EVERARD, John II (?d.1445), of Salisbury, Wilts.
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Family and Education
Bailiff, Salisbury 1439-40.2
?Verderer, Clarendon forest bef. Feb. 1445.
Perhaps descended from the John Everard who held land at Stratford-sub-Castle, on the outskirts of Salisbury, in the 14th century,3 this John is first mentioned in 1410, when he was acting as a summoner for the sheriff of Wiltshire. It may have been he who seven years later shared an Exchequer lease of certain manors in Devon and Somerset, previously held by Katherine, widow of Humphrey Stafford, esquire. The fact that one of the sureties for the co-lessees was Robert Hill* of Spaxton, Somerset, would point to an identification with the John Everard who was not only one of Hill’s tenants at Spaxton, but also (in 1423) a beneficiary of his will. That this was indeed the case, is further suggested by the MP’s undoubted connexion with Sir William Sturmy* of Wolf Hall, with whom Hill had long been on amicable terms. Early in 1420 Everard, then described as ‘of Salisbury’, provided securities for Sturmy on the occasion of the latter’s receipt of custody of the manors of Corsham and Ludgershall and the alien priory of Clatford. Sturmy also had custody of the borough of Great Bedwyn at this time, as well as being the most important local landowner, so his influence was perhaps useful in obtaining Everard’s election to Parliament for the borough in December of the same year. (In this connexion, it is significant that his fellow parliamentary burgess was John Benger, another of Sturmy’s associates.)4
In 1421 Everard was elected in Salisbury to the city council of 24, and two years later he was present at the Salisbury elections to the Parliament to which he was himself returned for Old Sarum. It was probably he who, in 1427, went surety for the parliamentary attendance of Richard Baker, burgess-elect for Cricklade, and who was present at the Wiltshire elections of 1429. Five years later he was among the county gentry considered important enough to take the general oath not to maintain those who broke the peace. Everard is recorded as attending meetings of the convocation of the city of Salisbury in 1429, 1434 and 1440 (in which last year he was serving as bailiff); and he contributed 6s.8d. towards the fee farm of the city in 1441-2 and twice that amount two years later. Since he is not mentioned in the Salisbury records after 1444, it is possible that he was the verderer of Clarendon forest who died in February 1445.5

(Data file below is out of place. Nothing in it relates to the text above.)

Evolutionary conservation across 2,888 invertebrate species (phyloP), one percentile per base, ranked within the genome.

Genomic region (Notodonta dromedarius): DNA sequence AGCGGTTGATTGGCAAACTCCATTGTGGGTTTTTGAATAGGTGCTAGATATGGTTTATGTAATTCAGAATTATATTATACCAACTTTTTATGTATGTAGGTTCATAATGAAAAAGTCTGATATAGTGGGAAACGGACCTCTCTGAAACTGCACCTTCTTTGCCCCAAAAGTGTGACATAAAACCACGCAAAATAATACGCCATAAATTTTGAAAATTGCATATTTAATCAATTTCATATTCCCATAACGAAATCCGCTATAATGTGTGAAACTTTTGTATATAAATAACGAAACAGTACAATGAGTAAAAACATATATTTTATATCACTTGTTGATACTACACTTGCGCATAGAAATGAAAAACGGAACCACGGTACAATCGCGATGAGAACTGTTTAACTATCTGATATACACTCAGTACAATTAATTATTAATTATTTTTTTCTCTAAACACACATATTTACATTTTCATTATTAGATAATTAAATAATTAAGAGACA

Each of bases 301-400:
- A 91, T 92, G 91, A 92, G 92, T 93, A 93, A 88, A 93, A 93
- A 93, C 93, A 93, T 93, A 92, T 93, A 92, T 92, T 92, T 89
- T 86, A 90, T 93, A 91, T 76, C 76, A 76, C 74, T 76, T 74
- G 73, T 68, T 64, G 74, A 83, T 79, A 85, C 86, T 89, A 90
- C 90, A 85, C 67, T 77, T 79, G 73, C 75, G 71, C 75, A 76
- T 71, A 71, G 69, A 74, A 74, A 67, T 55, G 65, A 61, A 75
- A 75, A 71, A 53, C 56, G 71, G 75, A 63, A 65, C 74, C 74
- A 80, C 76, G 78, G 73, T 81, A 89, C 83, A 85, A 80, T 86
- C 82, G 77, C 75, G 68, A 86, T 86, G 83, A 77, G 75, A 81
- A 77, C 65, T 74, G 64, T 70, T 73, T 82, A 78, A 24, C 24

Ref Volumes: 1386-1421
Author: Charles Kightly
CCR, 1441-7, p. 247. J. T. Driver’s statement (in ‘Burgess Repn. Wilts. 1422-37’, Oxford Univ. B. Litt. thesis, 1951, pp. 161-3) that Everard died in July 1444, is based on a misreading of C139/118/13 — an inquisition post mortem held in 1444 on John Everard of West Swindon, who had died 30 years earlier, in 1414.